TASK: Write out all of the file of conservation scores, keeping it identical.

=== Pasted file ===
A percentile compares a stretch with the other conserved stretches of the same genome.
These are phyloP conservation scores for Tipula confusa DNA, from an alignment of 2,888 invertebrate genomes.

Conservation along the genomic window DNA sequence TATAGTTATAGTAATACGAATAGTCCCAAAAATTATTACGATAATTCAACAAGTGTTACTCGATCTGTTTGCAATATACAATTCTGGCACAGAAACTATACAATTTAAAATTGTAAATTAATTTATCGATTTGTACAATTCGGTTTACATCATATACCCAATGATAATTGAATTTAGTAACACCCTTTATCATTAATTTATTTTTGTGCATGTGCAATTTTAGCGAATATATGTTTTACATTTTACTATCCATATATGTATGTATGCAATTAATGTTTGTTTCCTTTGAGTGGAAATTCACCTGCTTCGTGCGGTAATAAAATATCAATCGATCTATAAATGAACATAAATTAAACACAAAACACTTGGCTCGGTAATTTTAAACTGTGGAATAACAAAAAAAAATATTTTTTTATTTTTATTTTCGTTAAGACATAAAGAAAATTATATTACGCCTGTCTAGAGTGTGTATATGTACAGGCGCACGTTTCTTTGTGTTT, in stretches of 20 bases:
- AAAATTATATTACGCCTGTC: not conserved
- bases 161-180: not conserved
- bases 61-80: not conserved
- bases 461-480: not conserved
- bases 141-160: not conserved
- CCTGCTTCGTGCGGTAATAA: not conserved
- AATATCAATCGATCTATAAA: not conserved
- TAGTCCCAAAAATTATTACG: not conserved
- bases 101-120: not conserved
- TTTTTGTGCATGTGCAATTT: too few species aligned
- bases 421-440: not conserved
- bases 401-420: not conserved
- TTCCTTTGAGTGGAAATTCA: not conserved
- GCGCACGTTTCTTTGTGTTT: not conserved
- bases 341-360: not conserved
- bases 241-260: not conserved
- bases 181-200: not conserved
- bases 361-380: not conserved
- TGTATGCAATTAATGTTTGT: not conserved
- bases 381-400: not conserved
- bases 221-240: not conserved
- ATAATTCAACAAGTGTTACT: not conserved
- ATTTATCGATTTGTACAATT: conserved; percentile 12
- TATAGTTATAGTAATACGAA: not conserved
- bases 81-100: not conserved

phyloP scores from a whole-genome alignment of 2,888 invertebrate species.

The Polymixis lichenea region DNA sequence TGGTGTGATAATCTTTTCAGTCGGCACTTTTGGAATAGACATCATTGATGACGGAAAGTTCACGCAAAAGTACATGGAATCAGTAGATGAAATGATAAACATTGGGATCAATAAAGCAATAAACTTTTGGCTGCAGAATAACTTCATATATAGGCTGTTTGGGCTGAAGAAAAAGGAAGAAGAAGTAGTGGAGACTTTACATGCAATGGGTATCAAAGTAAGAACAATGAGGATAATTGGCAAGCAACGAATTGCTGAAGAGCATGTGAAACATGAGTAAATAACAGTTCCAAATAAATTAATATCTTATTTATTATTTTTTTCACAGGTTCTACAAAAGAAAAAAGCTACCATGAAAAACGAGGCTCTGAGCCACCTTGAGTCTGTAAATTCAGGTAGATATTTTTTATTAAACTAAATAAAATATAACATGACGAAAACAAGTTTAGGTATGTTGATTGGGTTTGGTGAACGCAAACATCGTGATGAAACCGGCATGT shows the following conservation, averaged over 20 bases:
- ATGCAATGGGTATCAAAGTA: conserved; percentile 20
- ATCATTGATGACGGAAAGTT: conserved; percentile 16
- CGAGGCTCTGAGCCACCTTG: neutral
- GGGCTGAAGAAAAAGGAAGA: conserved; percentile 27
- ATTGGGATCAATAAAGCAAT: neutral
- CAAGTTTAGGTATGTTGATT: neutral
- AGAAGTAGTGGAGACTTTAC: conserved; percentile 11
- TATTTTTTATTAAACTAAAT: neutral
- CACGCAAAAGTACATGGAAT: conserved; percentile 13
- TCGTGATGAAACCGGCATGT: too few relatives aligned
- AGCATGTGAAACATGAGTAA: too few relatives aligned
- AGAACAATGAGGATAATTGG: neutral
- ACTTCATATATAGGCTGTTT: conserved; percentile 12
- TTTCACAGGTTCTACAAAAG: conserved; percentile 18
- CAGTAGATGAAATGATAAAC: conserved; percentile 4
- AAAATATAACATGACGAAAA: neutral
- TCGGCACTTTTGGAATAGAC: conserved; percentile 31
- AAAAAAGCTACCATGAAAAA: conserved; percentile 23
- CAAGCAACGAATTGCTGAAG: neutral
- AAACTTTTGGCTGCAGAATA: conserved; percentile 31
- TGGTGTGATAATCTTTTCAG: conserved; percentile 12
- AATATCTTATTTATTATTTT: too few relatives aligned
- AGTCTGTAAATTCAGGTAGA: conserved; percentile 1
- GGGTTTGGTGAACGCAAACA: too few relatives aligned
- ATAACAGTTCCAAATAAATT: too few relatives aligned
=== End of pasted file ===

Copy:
A percentile compares a stretch with the other conserved stretches of the same genome.
These are phyloP conservation scores for Tipula confusa DNA, from an alignment of 2,888 invertebrate genomes.

Conservation along the genomic window DNA sequence TATAGTTATAGTAATACGAATAGTCCCAAAAATTATTACGATAATTCAACAAGTGTTACTCGATCTGTTTGCAATATACAATTCTGGCACAGAAACTATACAATTTAAAATTGTAAATTAATTTATCGATTTGTACAATTCGGTTTACATCATATACCCAATGATAATTGAATTTAGTAACACCCTTTATCATTAATTTATTTTTGTGCATGTGCAATTTTAGCGAATATATGTTTTACATTTTACTATCCATATATGTATGTATGCAATTAATGTTTGTTTCCTTTGAGTGGAAATTCACCTGCTTCGTGCGGTAATAAAATATCAATCGATCTATAAATGAACATAAATTAAACACAAAACACTTGGCTCGGTAATTTTAAACTGTGGAATAACAAAAAAAAATATTTTTTTATTTTTATTTTCGTTAAGACATAAAGAAAATTATATTACGCCTGTCTAGAGTGTGTATATGTACAGGCGCACGTTTCTTTGTGTTT, in stretches of 20 bases:
- AAAATTATATTACGCCTGTC: not conserved
- bases 161-180: not conserved
- bases 61-80: not conserved
- bases 461-480: not conserved
- bases 141-160: not conserved
- CCTGCTTCGTGCGGTAATAA: not conserved
- AATATCAATCGATCTATAAA: not conserved
- TAGTCCCAAAAATTATTACG: not conserved
- bases 101-120: not conserved
- TTTTTGTGCATGTGCAATTT: too few species aligned
- bases 421-440: not conserved
- bases 401-420: not conserved
- TTCCTTTGAGTGGAAATTCA: not conserved
- GCGCACGTTTCTTTGTGTTT: not conserved
- bases 341-360: not conserved
- bases 241-260: not conserved
- bases 181-200: not conserved
- bases 361-380: not conserved
- TGTATGCAATTAATGTTTGT: not conserved
- bases 381-400: not conserved
- bases 221-240: not conserved
- ATAATTCAACAAGTGTTACT: not conserved
- ATTTATCGATTTGTACAATT: conserved; percentile 12
- TATAGTTATAGTAATACGAA: not conserved
- bases 81-100: not conserved

phyloP scores from a whole-genome alignment of 2,888 invertebrate species.

The Polymixis lichenea region DNA sequence TGGTGTGATAATCTTTTCAGTCGGCACTTTTGGAATAGACATCATTGATGACGGAAAGTTCACGCAAAAGTACATGGAATCAGTAGATGAAATGATAAACATTGGGATCAATAAAGCAATAAACTTTTGGCTGCAGAATAACTTCATATATAGGCTGTTTGGGCTGAAGAAAAAGGAAGAAGAAGTAGTGGAGACTTTACATGCAATGGGTATCAAAGTAAGAACAATGAGGATAATTGGCAAGCAACGAATTGCTGAAGAGCATGTGAAACATGAGTAAATAACAGTTCCAAATAAATTAATATCTTATTTATTATTTTTTTCACAGGTTCTACAAAAGAAAAAAGCTACCATGAAAAACGAGGCTCTGAGCCACCTTGAGTCTGTAAATTCAGGTAGATATTTTTTATTAAACTAAATAAAATATAACATGACGAAAACAAGTTTAGGTATGTTGATTGGGTTTGGTGAACGCAAACATCGTGATGAAACCGGCATGT shows the following conservation, averaged over 20 bases:
- ATGCAATGGGTATCAAAGTA: conserved; percentile 20
- ATCATTGATGACGGAAAGTT: conserved; percentile 16
- CGAGGCTCTGAGCCACCTTG: neutral
- GGGCTGAAGAAAAAGGAAGA: conserved; percentile 27
- ATTGGGATCAATAAAGCAAT: neutral
- CAAGTTTAGGTATGTTGATT: neutral
- AGAAGTAGTGGAGACTTTAC: conserved; percentile 11
- TATTTTTTATTAAACTAAAT: neutral
- CACGCAAAAGTACATGGAAT: conserved; percentile 13
- TCGTGATGAAACCGGCATGT: too few relatives aligned
- AGCATGTGAAACATGAGTAA: too few relatives aligned
- AGAACAATGAGGATAATTGG: neutral
- ACTTCATATATAGGCTGTTT: conserved; percentile 12
- TTTCACAGGTTCTACAAAAG: conserved; percentile 18
- CAGTAGATGAAATGATAAAC: conserved; percentile 4
- AAAATATAACATGACGAAAA: neutral
- TCGGCACTTTTGGAATAGAC: conserved; percentile 31
- AAAAAAGCTACCATGAAAAA: conserved; percentile 23
- CAAGCAACGAATTGCTGAAG: neutral
- AAACTTTTGGCTGCAGAATA: conserved; percentile 31
- TGGTGTGATAATCTTTTCAG: conserved; percentile 12
- AATATCTTATTTATTATTTT: too few relatives aligned
- AGTCTGTAAATTCAGGTAGA: conserved; percentile 1
- GGGTTTGGTGAACGCAAACA: too few relatives aligned
- ATAACAGTTCCAAATAAATT: too few relatives aligned